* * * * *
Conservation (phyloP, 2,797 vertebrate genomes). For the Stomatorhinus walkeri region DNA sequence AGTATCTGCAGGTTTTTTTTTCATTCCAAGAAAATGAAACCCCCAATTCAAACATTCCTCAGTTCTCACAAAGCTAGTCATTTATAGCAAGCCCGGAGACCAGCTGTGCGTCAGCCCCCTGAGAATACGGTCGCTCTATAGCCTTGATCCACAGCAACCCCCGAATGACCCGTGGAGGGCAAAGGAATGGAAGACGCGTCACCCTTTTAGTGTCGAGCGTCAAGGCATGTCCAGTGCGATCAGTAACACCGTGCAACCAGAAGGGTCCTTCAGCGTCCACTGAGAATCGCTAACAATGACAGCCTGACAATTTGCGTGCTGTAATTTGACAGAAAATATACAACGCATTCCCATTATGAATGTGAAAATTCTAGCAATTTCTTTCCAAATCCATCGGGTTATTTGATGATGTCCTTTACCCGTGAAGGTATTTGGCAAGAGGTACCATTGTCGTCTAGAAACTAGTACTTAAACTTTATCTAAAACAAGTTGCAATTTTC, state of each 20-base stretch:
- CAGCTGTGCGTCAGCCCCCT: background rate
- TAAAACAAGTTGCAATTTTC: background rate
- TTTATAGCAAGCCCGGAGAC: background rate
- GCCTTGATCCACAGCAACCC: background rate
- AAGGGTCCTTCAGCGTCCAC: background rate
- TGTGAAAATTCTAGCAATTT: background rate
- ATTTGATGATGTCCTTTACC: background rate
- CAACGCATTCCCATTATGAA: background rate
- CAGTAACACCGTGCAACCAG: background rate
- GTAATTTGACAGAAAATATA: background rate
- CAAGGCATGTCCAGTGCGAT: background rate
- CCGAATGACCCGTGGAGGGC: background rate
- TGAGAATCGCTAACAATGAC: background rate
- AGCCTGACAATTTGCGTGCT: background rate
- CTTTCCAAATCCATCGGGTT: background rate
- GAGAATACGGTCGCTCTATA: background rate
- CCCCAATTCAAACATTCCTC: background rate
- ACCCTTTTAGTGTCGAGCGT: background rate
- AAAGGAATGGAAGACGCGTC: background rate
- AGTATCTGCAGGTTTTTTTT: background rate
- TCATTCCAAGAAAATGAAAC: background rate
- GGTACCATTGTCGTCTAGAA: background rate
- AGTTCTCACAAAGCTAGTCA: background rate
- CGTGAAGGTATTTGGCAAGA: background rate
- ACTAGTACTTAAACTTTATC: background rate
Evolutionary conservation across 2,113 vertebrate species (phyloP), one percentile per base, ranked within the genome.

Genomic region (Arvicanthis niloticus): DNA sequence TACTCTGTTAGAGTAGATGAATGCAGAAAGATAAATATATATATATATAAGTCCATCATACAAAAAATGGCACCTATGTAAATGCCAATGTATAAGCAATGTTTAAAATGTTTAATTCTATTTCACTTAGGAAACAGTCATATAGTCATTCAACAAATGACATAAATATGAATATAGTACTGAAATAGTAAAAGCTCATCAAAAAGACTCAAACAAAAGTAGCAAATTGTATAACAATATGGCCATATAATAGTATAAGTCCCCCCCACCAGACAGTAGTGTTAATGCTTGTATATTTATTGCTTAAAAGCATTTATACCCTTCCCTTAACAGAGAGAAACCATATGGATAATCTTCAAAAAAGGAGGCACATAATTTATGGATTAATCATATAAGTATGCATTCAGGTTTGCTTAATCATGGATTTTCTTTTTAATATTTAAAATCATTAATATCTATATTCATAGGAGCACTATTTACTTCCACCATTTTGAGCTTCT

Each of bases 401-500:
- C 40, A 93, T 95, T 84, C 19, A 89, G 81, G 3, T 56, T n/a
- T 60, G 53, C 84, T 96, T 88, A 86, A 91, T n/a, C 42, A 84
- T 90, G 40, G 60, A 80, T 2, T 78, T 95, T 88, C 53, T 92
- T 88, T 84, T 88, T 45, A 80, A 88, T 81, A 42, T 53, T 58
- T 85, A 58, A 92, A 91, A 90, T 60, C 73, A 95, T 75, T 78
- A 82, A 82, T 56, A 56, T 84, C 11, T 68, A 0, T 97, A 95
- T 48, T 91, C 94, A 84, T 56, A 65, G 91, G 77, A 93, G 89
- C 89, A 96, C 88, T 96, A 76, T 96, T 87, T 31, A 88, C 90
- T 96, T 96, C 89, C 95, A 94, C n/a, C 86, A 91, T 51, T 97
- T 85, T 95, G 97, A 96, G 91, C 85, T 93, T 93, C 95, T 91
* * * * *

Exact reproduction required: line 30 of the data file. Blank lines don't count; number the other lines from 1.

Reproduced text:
- C 40, A 93, T 95, T 84, C 19, A 89, G 81, G 3, T 56, T n/a